Way back in 2007, when I was getting started with UAVs, the only autopilot available for less than $15,000 was the UNAV PicoPilot.  I got one, stuck it in a plane (see above), and decided I could do better for less. Thus the open source ArduPilot project and the rest is history.  

On a whim, I went to see if UNAV was still in business. It isn't. The site is now domain squatted, selling herbal aphrodisiacs (see below). Anybody know what happened to them?

Other companies from the early days that seem to be gone include uThere (Ruby autopilot), AttoPilotGluon (Gluonpilot), and perhaps some others I've forgotten.  Amazingly, the thermopile-based (IR) FMA stabilization system I first used back then is still for sale (now just $39). One of the reasons we moved quickly into IMU-based autopilots was the FMA had a patent on thermopiles. We told them the thermopile era would end, in part because they were blocking others from using them, but apparently I was wrong ;-)

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Comment by Ben on April 8, 2016 at 8:16pm

Don't know about UNAV, but to me it started with the Paparazzi autopilot that had almost the same goal to make a cheap autopilot.

They started in 2003 (and are still alive) :

http://blog.paparazziuav.org/2003/08/

Some photos : http://www.nongnu.org/paparazzi/gallery_v0.html

At that time the IR sensors to detect the plane attitude were the only cheap option, and in the following years the price drop of the gyro and accelerometers gave them the place we know today in all FC systems.


Moderator
Comment by Graham Dyer on April 9, 2016 at 12:02am

Are there any figures/graphs showing popularity or usage of the various autopilots out there, commercial and/or hobby?

Comment by benbojangles on April 9, 2016 at 2:08am

Attopilot's voltage sensor is also now used by ardupilot for it's own voltage sensor correct?


Developer
Comment by Randy on April 9, 2016 at 2:37am

Looks like u-nav was acquired by Qualcomm in 2007.  So I guess they left the public eye with a smile on their face.  Maybe they're still kicking around somewhere in QC.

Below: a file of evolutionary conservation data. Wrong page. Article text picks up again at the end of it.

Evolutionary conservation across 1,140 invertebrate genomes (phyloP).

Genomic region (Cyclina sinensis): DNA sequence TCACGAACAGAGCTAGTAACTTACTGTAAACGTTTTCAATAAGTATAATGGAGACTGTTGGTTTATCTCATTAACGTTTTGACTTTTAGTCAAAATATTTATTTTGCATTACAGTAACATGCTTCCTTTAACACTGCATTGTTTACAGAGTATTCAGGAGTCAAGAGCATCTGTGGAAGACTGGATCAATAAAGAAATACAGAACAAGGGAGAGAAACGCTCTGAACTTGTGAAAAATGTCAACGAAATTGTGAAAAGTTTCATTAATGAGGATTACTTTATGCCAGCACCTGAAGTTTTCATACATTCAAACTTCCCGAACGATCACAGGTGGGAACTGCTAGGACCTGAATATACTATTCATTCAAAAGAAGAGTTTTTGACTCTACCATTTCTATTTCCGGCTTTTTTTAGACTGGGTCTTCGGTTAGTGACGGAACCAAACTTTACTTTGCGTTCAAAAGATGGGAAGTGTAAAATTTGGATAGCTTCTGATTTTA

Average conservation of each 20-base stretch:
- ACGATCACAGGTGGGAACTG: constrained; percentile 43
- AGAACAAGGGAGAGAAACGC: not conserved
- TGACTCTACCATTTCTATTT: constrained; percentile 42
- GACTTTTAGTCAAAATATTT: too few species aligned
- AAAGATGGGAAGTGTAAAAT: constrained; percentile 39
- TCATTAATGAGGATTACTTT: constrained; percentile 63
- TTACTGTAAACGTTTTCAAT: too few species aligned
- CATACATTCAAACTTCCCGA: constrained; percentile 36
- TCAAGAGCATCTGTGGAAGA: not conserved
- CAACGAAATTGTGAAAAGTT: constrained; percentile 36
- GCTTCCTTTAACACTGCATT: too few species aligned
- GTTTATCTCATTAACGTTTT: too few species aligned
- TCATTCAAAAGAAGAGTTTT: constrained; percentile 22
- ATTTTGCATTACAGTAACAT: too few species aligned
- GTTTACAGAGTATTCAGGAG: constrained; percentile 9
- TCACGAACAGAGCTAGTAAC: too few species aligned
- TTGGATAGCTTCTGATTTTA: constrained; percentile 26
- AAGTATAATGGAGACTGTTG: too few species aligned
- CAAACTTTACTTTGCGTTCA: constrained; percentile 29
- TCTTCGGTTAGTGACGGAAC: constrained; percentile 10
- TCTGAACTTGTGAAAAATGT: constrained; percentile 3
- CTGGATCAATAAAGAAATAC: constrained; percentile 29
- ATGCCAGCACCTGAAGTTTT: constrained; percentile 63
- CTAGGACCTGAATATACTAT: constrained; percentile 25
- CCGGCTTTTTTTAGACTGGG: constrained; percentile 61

Comment by lot on April 9, 2016 at 4:17am

Open Source VS Patents model.

A clear example of how patent model limit innovation.

I would hope that the patent ends soon for see an open source IMU + FMA autopilot.

Comment by Cala on April 9, 2016 at 5:34am

FMA stabilization was the first device I bought but inmediately I discovered the APM 2.0, sell the FMA without used and bought the APM  :)


Developer
Comment by John Arne Birkeland on April 9, 2016 at 6:16am

Don't dis the FMA! :)

Stick it on a high wing RC trainer plane and give the controls to a newb, and it's one of those magical 'just works' systems that are far and few between.

Comment by dionh on April 9, 2016 at 7:27am

I always though the FMA would make a good redundancy easy to implement and resistant to vibration. Wonder if you could stabilize a quad with those.

Comment by Curt Olson on April 9, 2016 at 7:37am

We started development about 2006/2007 with a gumstix linux board and a midg imu.  Then moved to a crossbow mnav talking to the same 400mhz gumstix.  Then graduated to an ardupilot (original) + vectornav imu + verdex (600mhz) cpu.  When the APM2 came out I rewrote the firmware so it simple reported sensor data out the uart and handled RC in/out and the rest was handled by a gumstix overo (800mhz.)  Now I'm up to a 1Ghz beaglebone, I've tightened up the APM2 firware quite a bit, designed my own beaglebone cape, and pushed everything I can into the open-source realm.  My latest push has been to deeply integrate python into the main application and main loop running right onboard the autopilot.  I've built up a mission/task system where independent tasks can be written in python (and have low level access to all the sensors and actuators, etc.) and then tasks can be sequenced in various ways.  I don't have a fancy web site, but you can browse the growing ecosystem here: https://github.com/AuraUAS

Maybe one of the benefits of open-source is that projects can survive longer term without depending on sales and other market forces.  A really solid system can take many many years to develop.

We owe a huge thanks to Chris and Jordi for developing low cost hardware to serve the hobby/diy community.  As Chris pointed out in his post: back in the mid-2000's there was nothing available that a hobbyist or university researcher could touch for under several thousand $$$.

It has been a fun journey ... airplanes and computers and sensors and actuators at the same time, what could be better? :-)


3D Robotics
Comment by Chris Anderson on April 9, 2016 at 7:54am

Randy: That's a different u-Nav. The UNAV that made the Picopilot was a small operation in Washington State. Run by a guy named Dave Perry. I interviewed him back in the day when we had a podcast. Pretty grumpy, as I recall. The early days of autopilots were tough on customer support.

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